Sahara Poker Room Review
Dec 16, 2005  
2005 Jason Kirk  

Away from the more modern hotel-casinos on the southern Las Vegas Strip is the Sahara, a property old enough that Elvis and the Beatles stayed there. Like most older casinos in Las Vegas, value is the main thing the Sahara has to recommend it - you're definitely not staying or playing there for the scenery. The poker room at the Sahara resembles the rest of the casino in that the main reason for playing there is value.

The Sahara poker room is a little out of the way if you're staying anywhere south of mid-Strip. It sits further north than the Stratosphere, the last stop Strip resort on the way downtown to old Vegas. Your best bets to get there are a cab ride at about $7-8, or taking the monorail. Once you arrive, the poker room is located off of a hallway leading from the main pit to the restaurants. There are several banks of slot and video poker machines surrounding the outer part of the roped-off poker room so noise can be a factor when you're in a game, but for the most part it's in a relatively slow part of the casino. Also, there's no smoking in the room but smokers can just go outside the roped off area; those who prefer a smoke-free poker environment might not be comfortable at the Sahara.

The Sahara mostly spreads low-limit hold'em games. There are regularly several tables of $2-4 and $4-8 limit hold'em, and the room will spread no-limit hold'em with $1 and $2 blinds when there are enough players for a game. Occasionally there will be a $1-5 stud game running, but it's rare to see one in action. It's also a fairly quiet room early in the day, though traffic generally picks up throughout the day until a 10 to 30 minute wait becomes common at night. The Sahara is a great place for anyone with a relatively small bankroll to get into games that are a little more aggressive than in some of the southern Strip low-limit rooms.

The cash games at the Sahara are good, but the best reason to play there is that they have great tournaments. There are three tournaments daily, at 11 AM and 7 & 11 PM. The buy-ins are affordable - for $42 you receive $2,000 in tournament chips, and you can purchase a single $20 rebuy at any time in the first hour that will give you another $1,500 in chips. The blind structure is one of the best I've ever seen for smaller tournaments - blinds begin at 25/25 and move up every 20 minutes. The levels move a little quickly, but the blinds escalate gradually enough that there's still a lot of play at the final table. The payout structure is also better than in some other tournaments where 6 players or less are paid regardless of the number of entrants. It's hard to find a better tournament bargain anywhere on the Strip.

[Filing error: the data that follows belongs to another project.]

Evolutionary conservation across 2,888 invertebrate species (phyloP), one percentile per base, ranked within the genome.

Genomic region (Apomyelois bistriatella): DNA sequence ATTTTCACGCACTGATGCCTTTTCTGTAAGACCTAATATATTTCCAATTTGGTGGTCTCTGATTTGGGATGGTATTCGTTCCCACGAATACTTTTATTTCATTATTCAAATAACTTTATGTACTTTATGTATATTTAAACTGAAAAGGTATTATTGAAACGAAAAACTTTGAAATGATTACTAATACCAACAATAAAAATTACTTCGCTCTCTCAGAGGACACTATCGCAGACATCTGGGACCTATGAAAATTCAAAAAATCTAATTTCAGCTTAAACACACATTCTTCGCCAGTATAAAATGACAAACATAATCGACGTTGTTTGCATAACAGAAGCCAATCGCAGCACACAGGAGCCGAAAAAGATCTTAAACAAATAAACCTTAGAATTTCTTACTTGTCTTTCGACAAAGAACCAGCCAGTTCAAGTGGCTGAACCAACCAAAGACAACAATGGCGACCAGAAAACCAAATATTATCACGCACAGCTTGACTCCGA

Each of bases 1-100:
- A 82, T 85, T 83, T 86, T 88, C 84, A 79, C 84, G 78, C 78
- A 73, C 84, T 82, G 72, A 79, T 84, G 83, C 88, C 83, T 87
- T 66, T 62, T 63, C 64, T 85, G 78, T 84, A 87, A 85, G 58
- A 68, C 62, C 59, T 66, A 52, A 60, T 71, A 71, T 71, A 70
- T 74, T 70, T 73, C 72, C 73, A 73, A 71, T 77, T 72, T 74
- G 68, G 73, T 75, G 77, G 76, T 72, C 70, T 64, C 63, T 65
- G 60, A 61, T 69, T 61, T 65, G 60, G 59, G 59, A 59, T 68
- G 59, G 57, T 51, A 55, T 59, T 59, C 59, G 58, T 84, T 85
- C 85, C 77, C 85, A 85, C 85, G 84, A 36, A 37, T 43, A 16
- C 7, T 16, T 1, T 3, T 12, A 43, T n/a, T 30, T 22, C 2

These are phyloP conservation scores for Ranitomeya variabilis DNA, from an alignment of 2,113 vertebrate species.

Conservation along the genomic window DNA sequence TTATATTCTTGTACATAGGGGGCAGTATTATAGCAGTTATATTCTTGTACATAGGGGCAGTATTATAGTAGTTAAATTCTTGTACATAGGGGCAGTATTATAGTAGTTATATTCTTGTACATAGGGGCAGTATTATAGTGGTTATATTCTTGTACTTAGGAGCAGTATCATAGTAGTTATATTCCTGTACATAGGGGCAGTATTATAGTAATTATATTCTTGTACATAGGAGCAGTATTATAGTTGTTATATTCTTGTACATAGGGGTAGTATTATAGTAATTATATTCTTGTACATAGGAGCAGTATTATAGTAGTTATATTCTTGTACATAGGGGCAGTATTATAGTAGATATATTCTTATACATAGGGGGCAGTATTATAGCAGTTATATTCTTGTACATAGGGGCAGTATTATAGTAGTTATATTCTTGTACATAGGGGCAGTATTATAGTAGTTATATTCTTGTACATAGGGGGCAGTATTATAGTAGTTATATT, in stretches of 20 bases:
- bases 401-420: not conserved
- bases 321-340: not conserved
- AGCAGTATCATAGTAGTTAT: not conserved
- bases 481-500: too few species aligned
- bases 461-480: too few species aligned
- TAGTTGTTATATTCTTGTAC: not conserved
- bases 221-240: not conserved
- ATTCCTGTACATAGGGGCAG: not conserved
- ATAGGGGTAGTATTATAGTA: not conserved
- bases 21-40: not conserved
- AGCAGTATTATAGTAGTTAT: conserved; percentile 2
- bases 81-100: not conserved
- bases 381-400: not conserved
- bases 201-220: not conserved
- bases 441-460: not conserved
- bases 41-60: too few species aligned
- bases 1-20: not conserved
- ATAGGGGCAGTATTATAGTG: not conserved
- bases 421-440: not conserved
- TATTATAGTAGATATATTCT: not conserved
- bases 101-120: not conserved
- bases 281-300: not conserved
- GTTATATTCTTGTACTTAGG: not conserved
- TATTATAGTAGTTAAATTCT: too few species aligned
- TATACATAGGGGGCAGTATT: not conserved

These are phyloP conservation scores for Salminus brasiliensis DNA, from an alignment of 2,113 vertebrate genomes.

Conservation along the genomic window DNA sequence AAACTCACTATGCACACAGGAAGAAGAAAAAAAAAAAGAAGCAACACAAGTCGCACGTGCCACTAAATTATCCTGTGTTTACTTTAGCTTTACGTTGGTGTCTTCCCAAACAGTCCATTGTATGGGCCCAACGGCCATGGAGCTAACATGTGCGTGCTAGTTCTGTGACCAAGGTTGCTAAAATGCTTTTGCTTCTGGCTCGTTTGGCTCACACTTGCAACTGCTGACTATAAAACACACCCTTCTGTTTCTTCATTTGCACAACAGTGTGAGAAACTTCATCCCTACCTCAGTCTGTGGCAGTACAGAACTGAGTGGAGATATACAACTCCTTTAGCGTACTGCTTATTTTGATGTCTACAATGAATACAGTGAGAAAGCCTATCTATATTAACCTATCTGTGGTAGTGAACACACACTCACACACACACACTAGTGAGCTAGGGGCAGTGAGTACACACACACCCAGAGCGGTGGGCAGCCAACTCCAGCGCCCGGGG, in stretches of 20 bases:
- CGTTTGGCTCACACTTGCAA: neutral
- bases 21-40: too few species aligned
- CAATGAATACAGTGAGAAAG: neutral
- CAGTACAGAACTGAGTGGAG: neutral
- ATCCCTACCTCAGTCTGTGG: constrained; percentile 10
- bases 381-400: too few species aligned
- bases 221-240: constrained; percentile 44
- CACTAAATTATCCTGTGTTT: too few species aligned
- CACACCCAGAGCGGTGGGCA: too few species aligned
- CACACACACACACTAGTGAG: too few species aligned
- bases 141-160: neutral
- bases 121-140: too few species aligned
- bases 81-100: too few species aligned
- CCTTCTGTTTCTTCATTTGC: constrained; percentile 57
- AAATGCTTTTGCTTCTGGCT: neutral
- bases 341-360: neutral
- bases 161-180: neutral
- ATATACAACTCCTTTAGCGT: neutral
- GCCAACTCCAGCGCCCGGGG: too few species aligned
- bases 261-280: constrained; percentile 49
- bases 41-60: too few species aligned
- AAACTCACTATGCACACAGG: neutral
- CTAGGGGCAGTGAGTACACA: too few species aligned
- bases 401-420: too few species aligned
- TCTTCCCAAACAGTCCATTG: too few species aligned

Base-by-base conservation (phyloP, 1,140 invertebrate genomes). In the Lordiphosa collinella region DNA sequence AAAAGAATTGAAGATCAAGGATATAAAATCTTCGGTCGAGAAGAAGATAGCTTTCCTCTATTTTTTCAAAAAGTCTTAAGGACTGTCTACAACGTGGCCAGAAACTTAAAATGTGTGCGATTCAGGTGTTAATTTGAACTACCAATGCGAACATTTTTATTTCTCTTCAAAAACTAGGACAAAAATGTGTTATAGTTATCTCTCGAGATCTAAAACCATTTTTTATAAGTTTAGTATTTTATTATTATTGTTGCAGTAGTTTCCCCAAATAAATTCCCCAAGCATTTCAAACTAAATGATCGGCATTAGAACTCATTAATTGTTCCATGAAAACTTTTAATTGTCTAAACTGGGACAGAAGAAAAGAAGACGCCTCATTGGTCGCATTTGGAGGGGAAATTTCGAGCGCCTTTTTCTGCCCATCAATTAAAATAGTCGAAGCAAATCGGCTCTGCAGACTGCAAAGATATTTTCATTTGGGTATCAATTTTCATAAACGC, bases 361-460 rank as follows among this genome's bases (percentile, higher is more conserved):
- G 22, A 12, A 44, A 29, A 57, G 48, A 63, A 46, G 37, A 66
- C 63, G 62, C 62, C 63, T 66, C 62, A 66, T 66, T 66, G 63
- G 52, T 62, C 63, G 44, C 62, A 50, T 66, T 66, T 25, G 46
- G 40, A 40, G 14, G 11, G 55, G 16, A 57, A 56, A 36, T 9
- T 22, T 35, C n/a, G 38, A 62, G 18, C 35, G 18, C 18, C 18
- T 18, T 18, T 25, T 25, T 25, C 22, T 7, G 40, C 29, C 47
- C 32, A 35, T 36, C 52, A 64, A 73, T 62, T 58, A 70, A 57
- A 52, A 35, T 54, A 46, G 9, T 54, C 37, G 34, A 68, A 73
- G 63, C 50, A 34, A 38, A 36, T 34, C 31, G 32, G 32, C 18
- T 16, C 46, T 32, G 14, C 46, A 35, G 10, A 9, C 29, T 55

So far as the competition goes, the Sahara poker room is a little tougher than most of the low-limit rooms further down the Strip. That's because there are more locals here than in most Strip casinos. Not all of them are poker savants - this is a low-roller room, after all - but enough of them know what they're doing to make the games interesting. One result of this slightly better competition is a slightly more aggressive game, which leads to bigger pots being contested no matter what level you're playing. If you hit a nice run of cards while playing at the Sahara you're likely to do very well for yourself.

The dealers at the Sahara aren't the best in Las Vegas. A few of them are very competent and fun to have at the table, but several of them are inattentive to the game and highly unlikely to talk or make any sort of expression at all. Dealer mistakes at the Sahara aren't uncommon, so it pays to watch the game closely. The servers are also hit-or-miss, either constantly keeping a drink in front of you or disappearing 20 minutes at a time. While the quality of dealers and service are downsides of the Sahara, they doesn't outweigh the value benefits of the aggressive games and good tournaments.

If your goal while in Las Vegas is to play nothing but tournaments and you're on a relatively limited bankroll, you could do much worse than spending your time in the Sahara. With three tourneys daily and great structures in all of them, the only reason to play tournaments elsewhere is because you have the money to play in a higher-buy-in tourney. Service there is questionable, but the games are good enough to keep you coming back.

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